TCS Daily


Against the Current

By Alan Oxley - July 22, 2004 12:00 AM

Election campaigns generate a political form of electrolysis. Instead of an electrical current separating anything it runs through into positive and negative ions, an electoral current separates attitudes to issues along partisan lines. Usually nothing escapes. But last week Congress found an issue not divisible by partisanship. It was the Free Trade Agreement with Australia, which both houses of Congress passed by a record vote. This was remarkable in a Presidential election year, particularly since trade is a traditional whipping boy in national politics in America.

America has prospered mightily from trade. But many members of Congress, in recent times almost half, vote with minority and sectional interests who claim to be hurt by trade, despite the broad gain to society at large of trade. This occurs on both sides of politics, although more Republicans support free trade than Democrats. And populists relish taking aim at trade. Ross Perot famously (and fatuously) pronounced that the North American Free Trade Agreement (NAFTA) created a great sucking sound as American jobs were drawn to Mexico. It was a great political illusion.

It's election time and the Democrats claim to hear the sucking sound again. This time the cause is outsourcing. Ever ready to paste his anti-globalization mantra -- free market economies can not create enough new jobs; government intervention is necessary -- to another political wall site, Nobel laureate Joseph Stiglitz promptly attested to the claims. And despite Department of Labor statistics showing the job losses from outsourcing were negligible and that the sucking sound was an aural mirage, the Kerry camp nonetheless lapsed back to the old contention that trade exported jobs.

There were plenty of interests to appease -- shrimp farmers in Georgia, cotton producers in North Carolina and furniture manufacturers across the States, all complaining about cheaper products from Asia. "China cheats" is today's anti-trade call, repeated by members of Congress and Senators from states producing cotton and manufacturing clothing. Wal-Mart and food processors who buy garments, shrimp and furniture do not agree. They know American consumers value quality and well-priced products, no matter the source.

The idea that people are better off buying of cheaper, imported products rather than more expensive equivalent products made at home is a hard sell, despite the reality that high income economies which utilize high technology do not produce equivalent products to those from low income economies.

So while members of Congress pander to local and regional interests, rather than the national interest (James Hoffa from the Teamsters ludicrously denounced the FTA with Australia because it did not legislate to entrench labor rights) now and again national interest carries the day. The FTA with Australia is a model win/win FTA. The National Association of Manufacturers in Washington declared the agreement will expand exports for US business by three billion dollars. An Australian economic research group in Canberra, the Centre for International Economics, estimates the gain to Australian GDP over 20 years to be over six billions US dollars. The numbers underestimate the gains. The dynamic effect of opening markets cannot be mapped. Once a business considers it has a future, it steams on. The key take out from the Australia-US Agreement is that both the US and Australia gain.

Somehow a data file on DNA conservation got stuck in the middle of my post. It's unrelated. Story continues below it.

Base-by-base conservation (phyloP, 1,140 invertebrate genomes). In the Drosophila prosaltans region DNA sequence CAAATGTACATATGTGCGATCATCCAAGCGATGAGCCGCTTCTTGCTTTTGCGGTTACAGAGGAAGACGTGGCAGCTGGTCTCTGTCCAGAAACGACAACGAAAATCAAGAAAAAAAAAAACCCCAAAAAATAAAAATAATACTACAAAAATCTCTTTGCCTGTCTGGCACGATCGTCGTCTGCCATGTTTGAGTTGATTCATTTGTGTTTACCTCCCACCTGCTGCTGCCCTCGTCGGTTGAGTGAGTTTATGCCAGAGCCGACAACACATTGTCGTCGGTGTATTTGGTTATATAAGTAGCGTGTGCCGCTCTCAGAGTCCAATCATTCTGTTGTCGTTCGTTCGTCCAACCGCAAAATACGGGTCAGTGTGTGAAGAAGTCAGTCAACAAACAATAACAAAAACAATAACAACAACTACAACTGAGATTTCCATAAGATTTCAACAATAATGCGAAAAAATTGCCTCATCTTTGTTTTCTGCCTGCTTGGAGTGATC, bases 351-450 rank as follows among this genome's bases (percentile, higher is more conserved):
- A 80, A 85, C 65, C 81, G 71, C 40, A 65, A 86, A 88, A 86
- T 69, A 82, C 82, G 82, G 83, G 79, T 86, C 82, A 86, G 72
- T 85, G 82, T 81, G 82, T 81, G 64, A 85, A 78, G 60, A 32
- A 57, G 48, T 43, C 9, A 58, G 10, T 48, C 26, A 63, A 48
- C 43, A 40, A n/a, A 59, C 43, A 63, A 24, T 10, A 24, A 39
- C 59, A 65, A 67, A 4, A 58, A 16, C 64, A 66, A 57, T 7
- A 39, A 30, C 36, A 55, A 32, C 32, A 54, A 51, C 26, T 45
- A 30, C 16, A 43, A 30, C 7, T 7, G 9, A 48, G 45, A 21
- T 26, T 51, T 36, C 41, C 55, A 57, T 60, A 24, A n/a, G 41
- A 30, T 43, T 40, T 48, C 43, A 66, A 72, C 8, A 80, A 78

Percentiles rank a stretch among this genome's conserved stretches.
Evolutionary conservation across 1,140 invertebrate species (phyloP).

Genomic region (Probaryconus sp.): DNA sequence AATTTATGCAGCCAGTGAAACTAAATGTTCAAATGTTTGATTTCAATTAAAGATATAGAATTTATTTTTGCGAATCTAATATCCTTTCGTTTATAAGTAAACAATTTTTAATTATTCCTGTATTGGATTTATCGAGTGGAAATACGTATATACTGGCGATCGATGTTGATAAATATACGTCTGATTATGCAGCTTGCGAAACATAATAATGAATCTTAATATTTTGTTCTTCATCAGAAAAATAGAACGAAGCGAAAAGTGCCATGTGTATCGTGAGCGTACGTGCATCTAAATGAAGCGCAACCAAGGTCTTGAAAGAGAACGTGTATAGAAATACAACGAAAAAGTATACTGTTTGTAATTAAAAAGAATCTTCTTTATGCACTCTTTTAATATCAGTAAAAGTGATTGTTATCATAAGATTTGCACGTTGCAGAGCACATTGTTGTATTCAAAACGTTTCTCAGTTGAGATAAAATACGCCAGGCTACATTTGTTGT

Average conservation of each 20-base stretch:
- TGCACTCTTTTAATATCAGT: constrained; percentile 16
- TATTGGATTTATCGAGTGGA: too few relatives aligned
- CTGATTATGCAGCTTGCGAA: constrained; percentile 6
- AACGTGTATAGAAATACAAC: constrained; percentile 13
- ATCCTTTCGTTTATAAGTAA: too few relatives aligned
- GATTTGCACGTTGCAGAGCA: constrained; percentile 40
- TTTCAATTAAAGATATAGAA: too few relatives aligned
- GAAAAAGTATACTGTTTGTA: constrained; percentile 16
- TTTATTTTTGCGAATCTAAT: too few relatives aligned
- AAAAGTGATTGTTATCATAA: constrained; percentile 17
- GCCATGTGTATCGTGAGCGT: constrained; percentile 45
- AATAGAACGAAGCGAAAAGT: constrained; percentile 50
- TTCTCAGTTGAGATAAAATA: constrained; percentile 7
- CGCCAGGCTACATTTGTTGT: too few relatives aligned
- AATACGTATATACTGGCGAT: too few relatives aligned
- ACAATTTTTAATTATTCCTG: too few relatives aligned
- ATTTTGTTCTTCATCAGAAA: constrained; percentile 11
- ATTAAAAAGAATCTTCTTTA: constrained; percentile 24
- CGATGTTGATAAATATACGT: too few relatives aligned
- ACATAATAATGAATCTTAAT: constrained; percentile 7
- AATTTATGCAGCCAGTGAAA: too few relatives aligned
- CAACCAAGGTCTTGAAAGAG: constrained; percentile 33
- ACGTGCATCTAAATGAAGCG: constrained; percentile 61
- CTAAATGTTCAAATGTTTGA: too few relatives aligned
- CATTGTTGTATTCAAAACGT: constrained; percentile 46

This is how it should be. The United States and Australia are two of the most modern and most open economies in the world. Economists describe Australia as a smaller version of the US. Make it as easy for business to operate in one country as the other, and everyone gains.

Undoubtedly the strong vote in Congress for the FTA reflected general political support for Australia as one of the staunchest allies of the US and a founding member of the "Coalition of the Willing" in the war against terror. Nevertheless, the FTA is the most important pact negotiated by the US since the conclusion of NAFTA. It expands the free trade area around the US economy as measured by trade and GDP by a greater amount than that added to the EU by the recent accession of 10 countries. While the WTO flounders about trying to incrementally reduce global trade barriers, Australia and the US have demonstrated how countries can act decisively in their common interest. The FTA was negotiated in just over 12 months.

A general election is expected soon in Australia and political electrolysis has occurred there as well. Despite the palpable advantages of the FTA to Australia, its Labor opposition party is threatening to hold the agreement up in the Australian Senate, bowing to unfounded complaints from sectional interests that the FTA will increase costs of healthcare, despite passage of the FTA in the representative lower house of parliament. Few believe it will block passage of enabling legislation. Polls show a strong majority of Australians favor the agreement and political analysts agree the Labor Party cannot afford to be seen to be cool towards the US.

This is one of those notable instances where the hubris of politics simply cannot overcome the reality of the common good. But politics has had its effect. The politics of trade today demand loud criticism of free trade agreements from sectional interests. It will be up to the historians to record the importance of this FTA.

Alan Oxley writes on trade for Techcentralstation and was formerly Australian Ambassador to the GATT (the predecessor of the WTO).


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